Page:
P.S. TACFIT 26 does not include the ENTIRE Primal Stress program – just a couple elements – namely Flow Physique and The Bodyweight Exercise Manual (see sales page), probably to assist those who don’t have all of the equipment used in the main T26 program.

      Any more questions, just let me know – happy to help!

  3. Wintanclan

    Hi John,

    yup, with the wildly prolific master of sports at the helm the RMAX universe can be confusing. I came via you to clubbells (and Shane Heins) to the “Ageless mobility package”(cue, non US territory hooray for downloadables), then the “TACFIT Barbarian package” plus Scott’s recent freebies. Despite 20+ Gigs of data, and all I learnt from that, I still felt I never ‘got’, and thus kept wondering, what the real TACFIT program/concept was, e.g. what the “six protocols”, the challenges and much of the other lingo stood for.

    My point is, I think my oblique entry into TACFIT is probably typical. Possibly because there is no obvious “please start here” marker any more since the focus shifted from CST to TACFIT. Maybe TACFIT26 will rise to that status of definitive reference to the TACFIT world?

    • TACFIT, CST, and the RMAX organization are constantly changing, Winfried, which is part of what contributes to all the confusion. That said, TACFIT 26 was and is the main program in the TACFIT curriculum (remember that this is version 2.0). It’s TACFIT 101, in a sense.

      And this digital version that has been updated and enhanced is merely the latest iteration of what TACFIT has always been about. So, in that sense, if one could start with any particular TACFIT program, this is the best one to use. All of the other TACFIT programs (Commando, Warrior, Barbarian, ROPE, etc.) are sub-sets from the bigger system that is encapsulated in TACFIT 26.

      Hopefully, that makes some semblance of sense. Sometimes, I doubt my own ability to understand myself :)

  4. Hi John,

    I bought Primal Stress based partially on your positive review…any comments on how Tacfit 26 is different and if it would be complimentary to PS?

    Thank you!

    • Hi John,

      TACFIT 26 and Primal Stress are both based on the same training overall philosophy (ie CST and TACFIT). So, they will be quite similar in regards to HOW and WHY you use them. But they’re very different programs in terms of WHAT you’ll actually be doing day-in and day-out (ie the workout programs themselves).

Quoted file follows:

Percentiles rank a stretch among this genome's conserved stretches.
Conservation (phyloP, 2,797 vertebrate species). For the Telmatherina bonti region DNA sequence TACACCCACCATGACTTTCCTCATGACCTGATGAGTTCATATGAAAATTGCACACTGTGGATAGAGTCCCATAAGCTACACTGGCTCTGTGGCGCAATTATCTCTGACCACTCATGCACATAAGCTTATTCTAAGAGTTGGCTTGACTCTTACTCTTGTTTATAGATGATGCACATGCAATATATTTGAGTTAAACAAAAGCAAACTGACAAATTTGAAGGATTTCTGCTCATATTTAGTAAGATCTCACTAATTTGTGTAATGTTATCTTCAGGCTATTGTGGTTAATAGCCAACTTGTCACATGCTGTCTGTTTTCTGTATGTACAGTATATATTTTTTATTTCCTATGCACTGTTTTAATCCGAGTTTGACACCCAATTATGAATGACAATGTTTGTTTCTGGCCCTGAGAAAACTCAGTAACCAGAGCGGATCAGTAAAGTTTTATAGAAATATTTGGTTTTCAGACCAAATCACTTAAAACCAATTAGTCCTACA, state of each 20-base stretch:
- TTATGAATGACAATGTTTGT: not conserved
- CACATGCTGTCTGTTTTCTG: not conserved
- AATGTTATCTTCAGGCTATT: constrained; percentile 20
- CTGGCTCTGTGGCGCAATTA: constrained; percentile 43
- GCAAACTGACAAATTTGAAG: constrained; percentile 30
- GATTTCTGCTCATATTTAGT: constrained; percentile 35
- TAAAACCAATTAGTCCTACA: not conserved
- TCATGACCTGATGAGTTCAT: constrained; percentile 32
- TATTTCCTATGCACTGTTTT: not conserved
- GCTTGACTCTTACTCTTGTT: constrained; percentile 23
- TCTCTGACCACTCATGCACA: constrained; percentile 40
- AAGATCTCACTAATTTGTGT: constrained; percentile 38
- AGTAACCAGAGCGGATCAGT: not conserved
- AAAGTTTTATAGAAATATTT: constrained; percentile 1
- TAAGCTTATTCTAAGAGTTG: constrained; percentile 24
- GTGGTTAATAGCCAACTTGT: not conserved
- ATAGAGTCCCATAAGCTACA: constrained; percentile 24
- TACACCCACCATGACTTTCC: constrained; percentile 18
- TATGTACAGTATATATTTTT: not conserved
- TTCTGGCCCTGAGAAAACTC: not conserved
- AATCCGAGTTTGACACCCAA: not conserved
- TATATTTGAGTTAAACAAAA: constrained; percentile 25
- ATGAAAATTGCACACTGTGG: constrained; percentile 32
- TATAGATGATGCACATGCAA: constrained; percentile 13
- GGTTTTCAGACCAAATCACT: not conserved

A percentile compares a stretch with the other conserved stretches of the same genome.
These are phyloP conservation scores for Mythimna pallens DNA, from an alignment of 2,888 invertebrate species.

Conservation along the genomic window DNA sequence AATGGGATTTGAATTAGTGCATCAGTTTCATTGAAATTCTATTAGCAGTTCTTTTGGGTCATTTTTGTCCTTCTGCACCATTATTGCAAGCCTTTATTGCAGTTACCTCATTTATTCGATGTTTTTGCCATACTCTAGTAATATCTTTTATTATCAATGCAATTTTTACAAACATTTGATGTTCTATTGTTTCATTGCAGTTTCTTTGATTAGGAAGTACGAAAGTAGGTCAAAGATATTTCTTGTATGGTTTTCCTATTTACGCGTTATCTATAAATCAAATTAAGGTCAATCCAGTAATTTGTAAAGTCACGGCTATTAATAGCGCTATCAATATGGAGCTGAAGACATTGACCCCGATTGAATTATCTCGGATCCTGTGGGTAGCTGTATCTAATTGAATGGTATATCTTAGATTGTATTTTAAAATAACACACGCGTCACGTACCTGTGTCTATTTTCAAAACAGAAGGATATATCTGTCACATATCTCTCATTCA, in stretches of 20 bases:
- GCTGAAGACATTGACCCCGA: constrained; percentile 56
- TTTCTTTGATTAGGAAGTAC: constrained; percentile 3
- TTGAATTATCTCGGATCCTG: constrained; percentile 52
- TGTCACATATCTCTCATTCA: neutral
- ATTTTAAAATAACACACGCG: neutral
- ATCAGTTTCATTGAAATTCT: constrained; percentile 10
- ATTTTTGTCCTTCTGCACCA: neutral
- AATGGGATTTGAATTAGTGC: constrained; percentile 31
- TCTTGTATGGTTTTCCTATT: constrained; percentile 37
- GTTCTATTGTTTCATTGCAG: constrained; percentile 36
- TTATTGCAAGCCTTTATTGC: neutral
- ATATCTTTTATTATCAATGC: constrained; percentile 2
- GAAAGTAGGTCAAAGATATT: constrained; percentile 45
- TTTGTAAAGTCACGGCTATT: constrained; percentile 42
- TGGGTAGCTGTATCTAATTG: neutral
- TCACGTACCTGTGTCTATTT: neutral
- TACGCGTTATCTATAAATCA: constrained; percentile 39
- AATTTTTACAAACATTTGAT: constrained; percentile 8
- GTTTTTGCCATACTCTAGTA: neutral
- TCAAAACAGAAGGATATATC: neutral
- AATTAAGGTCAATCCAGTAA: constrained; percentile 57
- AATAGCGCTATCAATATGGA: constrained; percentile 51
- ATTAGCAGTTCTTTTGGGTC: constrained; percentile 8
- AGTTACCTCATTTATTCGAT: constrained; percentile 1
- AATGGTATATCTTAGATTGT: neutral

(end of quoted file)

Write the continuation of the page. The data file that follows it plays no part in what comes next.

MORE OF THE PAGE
One of the major differences is that PS is a bodyweight training program and T26 utilizes several key pieces of exercise equipment (e.g. clubbells, pullup bar, etc.). So, in that regard, I think they would compliment each other well.

      And if it’s of any help, I’d be strongly recommending this offer even if it didn’t come with the Primal Stress bonuses. TACFIT 26 is solid in-and-of-itself, and it’d be well-worth the price even if they were charging double.

      Let me know if you have any further questions – happy to help.

  5. I don’t have a sandbag, do I really need to get one to make the most out of the program?

    • Leon,

      You can substitute other equipment as needed, or just make a homemade sandbag – they’re cheap and easy to put together. Ross Enamait has a good tutorial online.

      • Thank you John. Looking at the costs of buying all the parts new, I may as well buy a new one from Amazon or eBay!

        I did make a medicine ball and that was value for money, I can’t do any of the slam down exercises as it doesn’t bounce, plus I don’t want to disturb the neighbours below me!

  6. I’ve purchased some of Scott’s previous programs before but found even some of the beginning workouts too challenging for my 50 year old body that has been essentially desk bound for the last 20 years. Is Tacfit 26 geared more to someone who has been excising for awhile but wanting to take it to another level or is it a good place to start for someone trying to get physically active after many years of relative inactivity?